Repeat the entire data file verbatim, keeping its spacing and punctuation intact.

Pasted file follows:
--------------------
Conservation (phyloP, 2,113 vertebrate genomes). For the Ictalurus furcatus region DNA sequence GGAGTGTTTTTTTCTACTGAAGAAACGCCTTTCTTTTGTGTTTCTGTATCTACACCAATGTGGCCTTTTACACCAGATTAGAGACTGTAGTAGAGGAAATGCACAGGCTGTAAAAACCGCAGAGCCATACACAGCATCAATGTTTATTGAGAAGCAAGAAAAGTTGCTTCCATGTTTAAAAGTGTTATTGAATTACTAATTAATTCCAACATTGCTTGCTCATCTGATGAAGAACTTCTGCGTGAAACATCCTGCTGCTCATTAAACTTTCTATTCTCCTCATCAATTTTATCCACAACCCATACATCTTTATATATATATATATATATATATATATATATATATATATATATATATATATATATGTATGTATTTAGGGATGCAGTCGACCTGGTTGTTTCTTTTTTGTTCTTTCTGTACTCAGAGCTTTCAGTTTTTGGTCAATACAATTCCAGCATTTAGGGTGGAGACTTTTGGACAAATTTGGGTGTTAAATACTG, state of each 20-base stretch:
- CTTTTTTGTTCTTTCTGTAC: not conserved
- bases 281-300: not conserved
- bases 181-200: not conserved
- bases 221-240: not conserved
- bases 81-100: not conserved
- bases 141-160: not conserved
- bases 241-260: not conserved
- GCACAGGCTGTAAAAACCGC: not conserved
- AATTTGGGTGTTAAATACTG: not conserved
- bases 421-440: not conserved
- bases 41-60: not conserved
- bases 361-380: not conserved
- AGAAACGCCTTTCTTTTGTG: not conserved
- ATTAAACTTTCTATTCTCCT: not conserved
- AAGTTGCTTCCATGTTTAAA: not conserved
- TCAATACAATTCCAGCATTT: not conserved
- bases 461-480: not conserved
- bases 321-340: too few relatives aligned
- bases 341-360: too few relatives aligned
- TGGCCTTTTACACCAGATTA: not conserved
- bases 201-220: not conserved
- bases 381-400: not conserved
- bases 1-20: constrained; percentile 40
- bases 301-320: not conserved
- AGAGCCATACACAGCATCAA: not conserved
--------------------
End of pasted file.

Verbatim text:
Conservation (phyloP, 2,113 vertebrate genomes). For the Ictalurus furcatus region DNA sequence GGAGTGTTTTTTTCTACTGAAGAAACGCCTTTCTTTTGTGTTTCTGTATCTACACCAATGTGGCCTTTTACACCAGATTAGAGACTGTAGTAGAGGAAATGCACAGGCTGTAAAAACCGCAGAGCCATACACAGCATCAATGTTTATTGAGAAGCAAGAAAAGTTGCTTCCATGTTTAAAAGTGTTATTGAATTACTAATTAATTCCAACATTGCTTGCTCATCTGATGAAGAACTTCTGCGTGAAACATCCTGCTGCTCATTAAACTTTCTATTCTCCTCATCAATTTTATCCACAACCCATACATCTTTATATATATATATATATATATATATATATATATATATATATATATATATATATATGTATGTATTTAGGGATGCAGTCGACCTGGTTGTTTCTTTTTTGTTCTTTCTGTACTCAGAGCTTTCAGTTTTTGGTCAATACAATTCCAGCATTTAGGGTGGAGACTTTTGGACAAATTTGGGTGTTAAATACTG, state of each 20-base stretch:
- CTTTTTTGTTCTTTCTGTAC: not conserved
- bases 281-300: not conserved
- bases 181-200: not conserved
- bases 221-240: not conserved
- bases 81-100: not conserved
- bases 141-160: not conserved
- bases 241-260: not conserved
- GCACAGGCTGTAAAAACCGC: not conserved
- AATTTGGGTGTTAAATACTG: not conserved
- bases 421-440: not conserved
- bases 41-60: not conserved
- bases 361-380: not conserved
- AGAAACGCCTTTCTTTTGTG: not conserved
- ATTAAACTTTCTATTCTCCT: not conserved
- AAGTTGCTTCCATGTTTAAA: not conserved
- TCAATACAATTCCAGCATTT: not conserved
- bases 461-480: not conserved
- bases 321-340: too few relatives aligned
- bases 341-360: too few relatives aligned
- TGGCCTTTTACACCAGATTA: not conserved
- bases 201-220: not conserved
- bases 381-400: not conserved
- bases 1-20: constrained; percentile 40
- bases 301-320: not conserved
- AGAGCCATACACAGCATCAA: not conserved